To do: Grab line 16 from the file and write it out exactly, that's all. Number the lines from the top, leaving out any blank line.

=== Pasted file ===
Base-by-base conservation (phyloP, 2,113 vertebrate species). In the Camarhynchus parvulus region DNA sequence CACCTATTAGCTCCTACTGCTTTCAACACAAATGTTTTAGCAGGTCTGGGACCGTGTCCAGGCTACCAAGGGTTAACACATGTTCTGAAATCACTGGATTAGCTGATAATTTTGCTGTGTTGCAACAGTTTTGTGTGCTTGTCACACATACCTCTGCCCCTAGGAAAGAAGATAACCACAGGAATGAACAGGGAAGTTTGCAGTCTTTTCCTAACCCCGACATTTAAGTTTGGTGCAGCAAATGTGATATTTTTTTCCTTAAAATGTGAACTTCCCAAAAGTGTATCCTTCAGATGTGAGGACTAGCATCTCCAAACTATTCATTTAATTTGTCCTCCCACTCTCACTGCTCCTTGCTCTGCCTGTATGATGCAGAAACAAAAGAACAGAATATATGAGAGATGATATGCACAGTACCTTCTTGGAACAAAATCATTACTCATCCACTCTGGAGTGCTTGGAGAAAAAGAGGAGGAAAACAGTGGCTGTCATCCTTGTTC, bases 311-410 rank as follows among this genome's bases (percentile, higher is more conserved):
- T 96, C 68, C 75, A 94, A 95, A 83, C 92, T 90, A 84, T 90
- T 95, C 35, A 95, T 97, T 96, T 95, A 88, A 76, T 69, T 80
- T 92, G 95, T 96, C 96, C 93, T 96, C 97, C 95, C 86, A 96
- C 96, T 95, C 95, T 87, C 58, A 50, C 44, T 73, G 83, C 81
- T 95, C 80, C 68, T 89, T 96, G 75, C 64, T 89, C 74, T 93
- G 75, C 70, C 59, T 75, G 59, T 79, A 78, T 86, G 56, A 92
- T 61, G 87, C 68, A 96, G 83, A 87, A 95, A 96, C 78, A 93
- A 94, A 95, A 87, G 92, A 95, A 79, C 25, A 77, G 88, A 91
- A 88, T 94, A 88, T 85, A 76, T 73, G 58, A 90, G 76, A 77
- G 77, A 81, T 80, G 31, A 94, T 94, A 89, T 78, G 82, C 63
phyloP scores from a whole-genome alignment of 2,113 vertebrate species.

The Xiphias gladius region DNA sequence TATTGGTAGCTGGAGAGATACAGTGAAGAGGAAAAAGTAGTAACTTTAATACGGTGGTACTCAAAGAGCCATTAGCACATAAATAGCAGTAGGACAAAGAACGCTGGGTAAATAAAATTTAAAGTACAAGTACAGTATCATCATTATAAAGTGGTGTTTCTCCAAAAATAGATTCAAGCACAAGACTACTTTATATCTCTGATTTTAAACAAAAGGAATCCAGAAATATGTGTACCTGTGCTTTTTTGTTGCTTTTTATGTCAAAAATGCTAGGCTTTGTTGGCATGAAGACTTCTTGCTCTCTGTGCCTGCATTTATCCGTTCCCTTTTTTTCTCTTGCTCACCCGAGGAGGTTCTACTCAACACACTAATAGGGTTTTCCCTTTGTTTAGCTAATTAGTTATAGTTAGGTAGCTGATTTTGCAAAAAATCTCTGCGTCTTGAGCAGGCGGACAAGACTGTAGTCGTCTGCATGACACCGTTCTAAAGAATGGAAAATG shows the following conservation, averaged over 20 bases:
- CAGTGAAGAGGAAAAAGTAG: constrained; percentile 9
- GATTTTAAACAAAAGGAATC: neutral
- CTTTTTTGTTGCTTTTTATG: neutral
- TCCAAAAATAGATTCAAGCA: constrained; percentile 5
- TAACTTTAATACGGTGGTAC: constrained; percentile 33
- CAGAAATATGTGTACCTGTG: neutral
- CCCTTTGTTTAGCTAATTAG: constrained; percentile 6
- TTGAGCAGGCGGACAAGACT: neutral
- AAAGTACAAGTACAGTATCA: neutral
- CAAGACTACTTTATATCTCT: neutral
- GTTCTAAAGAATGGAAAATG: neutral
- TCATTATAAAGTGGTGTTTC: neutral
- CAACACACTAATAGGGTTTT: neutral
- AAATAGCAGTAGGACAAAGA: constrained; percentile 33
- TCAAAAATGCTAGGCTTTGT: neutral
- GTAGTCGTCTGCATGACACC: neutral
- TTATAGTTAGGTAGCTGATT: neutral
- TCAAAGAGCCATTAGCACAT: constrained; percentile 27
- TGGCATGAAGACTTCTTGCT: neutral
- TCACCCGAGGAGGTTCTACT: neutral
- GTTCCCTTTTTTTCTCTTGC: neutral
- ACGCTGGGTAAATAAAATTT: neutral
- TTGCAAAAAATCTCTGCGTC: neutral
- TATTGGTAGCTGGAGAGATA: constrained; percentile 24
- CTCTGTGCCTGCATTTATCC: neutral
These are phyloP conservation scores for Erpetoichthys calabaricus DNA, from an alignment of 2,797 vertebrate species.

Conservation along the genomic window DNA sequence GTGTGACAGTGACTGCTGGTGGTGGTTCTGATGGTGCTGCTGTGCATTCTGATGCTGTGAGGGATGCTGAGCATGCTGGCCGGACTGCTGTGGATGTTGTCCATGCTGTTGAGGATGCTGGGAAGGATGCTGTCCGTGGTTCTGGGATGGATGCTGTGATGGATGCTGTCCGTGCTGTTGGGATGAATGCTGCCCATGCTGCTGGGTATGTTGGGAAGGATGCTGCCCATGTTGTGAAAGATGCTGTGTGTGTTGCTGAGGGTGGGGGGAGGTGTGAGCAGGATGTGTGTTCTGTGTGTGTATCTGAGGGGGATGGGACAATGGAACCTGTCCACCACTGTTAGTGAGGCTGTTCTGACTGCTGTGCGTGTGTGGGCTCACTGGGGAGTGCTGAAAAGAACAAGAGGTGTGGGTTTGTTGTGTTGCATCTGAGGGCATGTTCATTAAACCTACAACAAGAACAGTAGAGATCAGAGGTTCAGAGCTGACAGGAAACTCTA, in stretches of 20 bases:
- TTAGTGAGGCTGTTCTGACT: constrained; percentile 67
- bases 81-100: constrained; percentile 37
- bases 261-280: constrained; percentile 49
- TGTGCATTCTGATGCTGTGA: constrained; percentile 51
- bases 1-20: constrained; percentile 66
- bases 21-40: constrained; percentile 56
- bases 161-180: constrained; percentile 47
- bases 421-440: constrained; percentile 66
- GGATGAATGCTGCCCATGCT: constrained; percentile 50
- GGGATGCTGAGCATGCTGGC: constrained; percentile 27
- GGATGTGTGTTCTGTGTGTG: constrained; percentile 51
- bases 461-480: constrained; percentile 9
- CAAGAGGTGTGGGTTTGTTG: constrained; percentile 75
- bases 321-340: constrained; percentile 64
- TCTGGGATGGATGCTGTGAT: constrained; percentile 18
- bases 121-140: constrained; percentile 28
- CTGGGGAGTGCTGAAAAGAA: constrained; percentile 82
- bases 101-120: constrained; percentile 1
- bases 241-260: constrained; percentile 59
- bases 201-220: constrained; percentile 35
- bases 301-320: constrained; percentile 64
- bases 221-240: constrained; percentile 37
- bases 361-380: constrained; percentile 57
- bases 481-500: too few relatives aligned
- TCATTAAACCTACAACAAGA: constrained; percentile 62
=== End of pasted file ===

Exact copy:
- CTTTTTTGTTGCTTTTTATG: neutral